Ever since the September assassination of Burhanuddin Rabbani, the former Afghan president and leader of the Afghan High Peace Council, the presidentially appointed body tasked with negotiating with the Taliban had been looking for the perfect replacement.
The thinking was that it should be someone with the savvy to navigate contentious discussions among divergent parties -- insurgent groups, the Afghan government, and the United States. It should be someone with clout -- a political heavyweight, perhaps, who could restart long-stalled negotiations. Most importantly, it should be someone capable of breathing new life into the moribund council.
Ending months of political wrangling, the 70-member council has finally named its man -- and the appointment instantly raised questions.
How could Rabbani's 40-year-old son, Salahuddin Rabbani, hope to succeed where his high-profile father had failed? Was this relatively untested diplomat the one to make good on the Afghan government's goal of finding a political solution to its decade-long war with the Taliban?
Up To The Task
For his part, Rabbani, who is giving up his post as ambassador to Turkey to take the new position, says he is up to the task. In a statement released by Afghan President Hamid Karzai's office, Rabbani expressed his readiness to ensure "security and stability" in Afghanistan by establishing peace. He also pledged that any negotiations would be Afghan-led.
He has his supporters, most obviously those members of the High Peace Council who elected him in a secret ballot.
Mawlawi Kalamuddin, a member of the High Peace Council and a former Taliban minister, lists Rabbani's youth among his strengths.
"Salahuddin Rabbani was not involved in the wars. He is someone new and untainted," Kalamuddin says. "He has been elected to this post, on merit, by his peers. We have to all work together and back him in order to save the country."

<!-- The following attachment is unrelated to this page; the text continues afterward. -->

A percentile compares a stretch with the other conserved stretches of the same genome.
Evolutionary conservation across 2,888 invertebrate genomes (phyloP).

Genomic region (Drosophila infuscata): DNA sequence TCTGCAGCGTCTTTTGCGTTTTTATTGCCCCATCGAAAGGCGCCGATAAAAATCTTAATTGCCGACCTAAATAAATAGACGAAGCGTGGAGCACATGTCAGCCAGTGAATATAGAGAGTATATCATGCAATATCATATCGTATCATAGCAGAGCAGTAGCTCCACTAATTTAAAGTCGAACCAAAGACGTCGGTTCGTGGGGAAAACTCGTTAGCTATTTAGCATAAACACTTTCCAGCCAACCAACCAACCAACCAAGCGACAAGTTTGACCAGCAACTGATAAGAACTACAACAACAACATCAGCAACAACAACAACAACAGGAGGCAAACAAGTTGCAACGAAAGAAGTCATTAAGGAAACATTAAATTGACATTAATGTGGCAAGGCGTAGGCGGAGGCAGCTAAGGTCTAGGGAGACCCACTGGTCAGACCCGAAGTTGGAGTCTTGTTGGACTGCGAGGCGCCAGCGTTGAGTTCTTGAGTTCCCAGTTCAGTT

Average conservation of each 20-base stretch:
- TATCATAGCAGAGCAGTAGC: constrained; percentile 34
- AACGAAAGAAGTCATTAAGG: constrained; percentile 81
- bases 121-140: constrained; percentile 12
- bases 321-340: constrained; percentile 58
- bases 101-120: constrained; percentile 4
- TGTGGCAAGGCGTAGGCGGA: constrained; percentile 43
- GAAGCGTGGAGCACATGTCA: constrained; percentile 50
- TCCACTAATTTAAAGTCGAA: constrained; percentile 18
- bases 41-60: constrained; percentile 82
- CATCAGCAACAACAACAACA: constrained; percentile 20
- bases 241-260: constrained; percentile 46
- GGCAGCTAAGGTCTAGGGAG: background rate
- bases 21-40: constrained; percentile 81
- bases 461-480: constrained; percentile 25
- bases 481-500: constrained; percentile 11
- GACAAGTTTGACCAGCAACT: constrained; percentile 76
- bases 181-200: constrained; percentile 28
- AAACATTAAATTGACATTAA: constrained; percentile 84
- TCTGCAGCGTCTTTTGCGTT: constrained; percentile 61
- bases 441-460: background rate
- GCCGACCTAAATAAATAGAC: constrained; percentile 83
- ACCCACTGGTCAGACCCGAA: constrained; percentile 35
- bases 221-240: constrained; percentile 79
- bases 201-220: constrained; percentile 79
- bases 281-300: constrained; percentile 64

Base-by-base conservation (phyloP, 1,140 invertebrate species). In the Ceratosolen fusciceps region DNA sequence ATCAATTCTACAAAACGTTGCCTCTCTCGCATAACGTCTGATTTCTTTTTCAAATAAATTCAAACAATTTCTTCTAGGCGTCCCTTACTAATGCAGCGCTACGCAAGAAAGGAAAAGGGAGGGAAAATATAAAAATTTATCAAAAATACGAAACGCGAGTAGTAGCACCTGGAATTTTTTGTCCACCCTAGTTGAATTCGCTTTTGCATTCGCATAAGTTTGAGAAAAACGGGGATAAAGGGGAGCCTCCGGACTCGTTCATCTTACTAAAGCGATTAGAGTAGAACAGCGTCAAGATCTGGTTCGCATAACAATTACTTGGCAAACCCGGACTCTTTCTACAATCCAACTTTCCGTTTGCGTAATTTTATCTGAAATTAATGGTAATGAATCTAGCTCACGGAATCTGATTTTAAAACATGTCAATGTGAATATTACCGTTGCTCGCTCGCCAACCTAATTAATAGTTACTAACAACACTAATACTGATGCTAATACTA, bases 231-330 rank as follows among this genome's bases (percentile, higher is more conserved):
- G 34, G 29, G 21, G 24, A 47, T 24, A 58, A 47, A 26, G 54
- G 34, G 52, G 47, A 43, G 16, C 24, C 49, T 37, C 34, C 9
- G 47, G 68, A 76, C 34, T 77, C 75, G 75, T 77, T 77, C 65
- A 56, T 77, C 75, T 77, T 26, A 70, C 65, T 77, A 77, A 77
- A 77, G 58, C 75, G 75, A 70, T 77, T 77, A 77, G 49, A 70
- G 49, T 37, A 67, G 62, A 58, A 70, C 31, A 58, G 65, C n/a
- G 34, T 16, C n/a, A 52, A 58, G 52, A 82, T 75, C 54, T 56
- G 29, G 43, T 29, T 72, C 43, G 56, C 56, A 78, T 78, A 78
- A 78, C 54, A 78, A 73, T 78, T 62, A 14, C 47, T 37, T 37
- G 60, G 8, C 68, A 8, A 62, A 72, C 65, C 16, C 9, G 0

Some, like Wahid Muzhda, a political analyst and former Taliban spokesman, say it is only natural for the younger Rabbani to pick up the mantle from his father, who was killed in September
by a suicide bomber posing as a peace emissary from the Taliban.
Muzhda credits Rabbani's appointment to tradition and the influence of his father's supporters, many of them former Northern Alliance fighters who are now government ministers and provincial chiefs.
"He was elected because of who his father was," Muzhda says. "Even though the country is embracing a new political system, many important decisions are unfortunately still decided according to Afghan traditions. That means that a son will take the place of his father."
But like many observers, Muzhda views the choice of Rabbani as a concession. Rabbani’s appointment, he says, is an effort to placate members of the former Northern Alliance who have grown increasingly wary of the High Peace Council's negotiations with Hizb-e-Islami, a militant political group that operates in eastern Afghanistan from its base in Pakistan's northwestern Waziristan region.
"They needed to appoint someone in order for the talks to continue. Karzai had no better option than Salahuddin Rabbani," Muzhda says. "If he hadn't elected him, he would have faced further pressure [from former Northern Alliance leaders]. He elected [Rabbani] to end [the standoff]."